Tuesday, January 24, 2012

Six Interesting Things About Today--Four of Them Involving Books.

1. We had a meeting at Discovery World about our upcoming Iron Cupcake event on February 12, in support of Karen Tack and Alan Richardson's wondrous new book, Cupcakes, Cookies, & Pie, Oh My! Yes, these are the Hello Cupcake folks. You can order a signed copy from us.

This event is absolutely sold out. There are no extra tickets at all for sales. However, we are giving away tickets at Boswell. Drop by and fill out a form. We'll also have a Facebook giveaway contest going. We'll give away five pairs of tickets in store and five more on Facebook.  Thanks to Sandy for helping make this work.

2. On our way back from the meeting, Stacie and I stopped at the Milwaukee Cupcake Company. I had a blood orange cupcake, which was super delicious. Halley and I have been debating for weeks about the merits of Milwaukee Cupcake vs. Honeypie/Comet. It's not a bad dilemma to have.

3. Our new cards from Rifle Paper came in. I had the order all put together when a customer asked if we had any packs of Valentine postcards for adults. Huh? And then it dawned on me that I had just seen some, so we ordered them in for the table. We'll see how it goes.

4. Perelman's Silence, by Pascal Mercier. Night Train to Lisbon was one of those books with great word of mouth. A lot of booksellers sold him to folks who like Carlos Ruiz Zafron. It's the story of a linguist (hooray for linguist protagonists) driven to desperate acts when he plagiarizes a colleague's work at a conference. Weekendavisen called Mercier an "excellent stylist" while Berlingske Tidende compares the book to Crime and Punishment. Yes, I get my kicks from quoting Danish newspapers.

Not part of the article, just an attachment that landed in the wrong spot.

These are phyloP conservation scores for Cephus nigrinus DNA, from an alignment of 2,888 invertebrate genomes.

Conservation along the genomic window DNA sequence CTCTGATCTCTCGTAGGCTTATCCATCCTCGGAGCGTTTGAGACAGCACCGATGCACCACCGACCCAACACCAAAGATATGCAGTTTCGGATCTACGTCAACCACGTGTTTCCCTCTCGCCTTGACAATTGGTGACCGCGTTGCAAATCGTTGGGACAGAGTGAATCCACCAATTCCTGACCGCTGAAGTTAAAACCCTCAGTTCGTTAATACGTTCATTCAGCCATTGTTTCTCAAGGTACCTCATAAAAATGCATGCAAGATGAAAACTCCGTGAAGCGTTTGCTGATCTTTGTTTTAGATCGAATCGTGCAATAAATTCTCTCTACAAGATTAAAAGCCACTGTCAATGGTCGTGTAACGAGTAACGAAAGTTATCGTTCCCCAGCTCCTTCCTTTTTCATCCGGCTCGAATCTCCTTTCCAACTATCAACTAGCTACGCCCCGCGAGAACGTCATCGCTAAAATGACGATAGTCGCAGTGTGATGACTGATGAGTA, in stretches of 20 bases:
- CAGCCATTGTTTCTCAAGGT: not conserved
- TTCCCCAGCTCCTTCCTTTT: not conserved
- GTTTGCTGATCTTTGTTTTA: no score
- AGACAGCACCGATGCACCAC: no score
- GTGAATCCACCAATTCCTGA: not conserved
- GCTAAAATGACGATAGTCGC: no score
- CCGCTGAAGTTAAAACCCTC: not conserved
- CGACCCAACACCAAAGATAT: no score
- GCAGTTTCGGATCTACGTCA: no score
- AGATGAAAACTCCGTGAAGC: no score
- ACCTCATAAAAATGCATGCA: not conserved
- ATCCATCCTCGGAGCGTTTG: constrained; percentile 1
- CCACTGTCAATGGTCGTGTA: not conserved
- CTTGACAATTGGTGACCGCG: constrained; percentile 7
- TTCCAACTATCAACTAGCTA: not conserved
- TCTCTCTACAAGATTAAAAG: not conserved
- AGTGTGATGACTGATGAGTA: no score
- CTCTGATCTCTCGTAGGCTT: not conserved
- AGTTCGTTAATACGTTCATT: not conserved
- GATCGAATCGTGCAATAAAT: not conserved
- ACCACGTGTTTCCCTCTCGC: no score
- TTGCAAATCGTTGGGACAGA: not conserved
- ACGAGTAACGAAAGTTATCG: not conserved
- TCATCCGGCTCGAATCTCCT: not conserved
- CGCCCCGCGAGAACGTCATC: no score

5. Roger Williams and The Creation of the American Soul: Church, State, and the Birth of Liberty, by John M. Barry. I'm sort of interested that this book plays off the themes of last week's history book by David Hackett Fischer (who looked at the diffrences between the cultures of the United States and New Zealand). In this book, Barry looks at how the rights of the individual versus that of the state, from the vantage point of Roger Williams, the scourge of Massachusetts, who went on to found Rhode Island.

6. The Snow Child, by Eowyn Ivey. This novel, set in 1920s Alaska, first came to Stacie and my attention when we had a drink with Robert Goolrick at the Pfister (I foget how he wound up there--it had nothing to do with an event at Boswell) and we asked him what he was reading. I don't remember what he said then, but here's what he said now:

"If Willa Cather and Gabriel Garcia Marquez had collaborated on a book, The Snow Child would be it. It is a remarkable accomplishment--a combination of the most delicate, ethereal, fairytale magic and the harsh realities of homesteading in the Alaska wilderness."

Plus I love the cover illustration by Alessandro Gottardo. I would totally buy his greeting cards. Sorry, that's the way I think nowadays.

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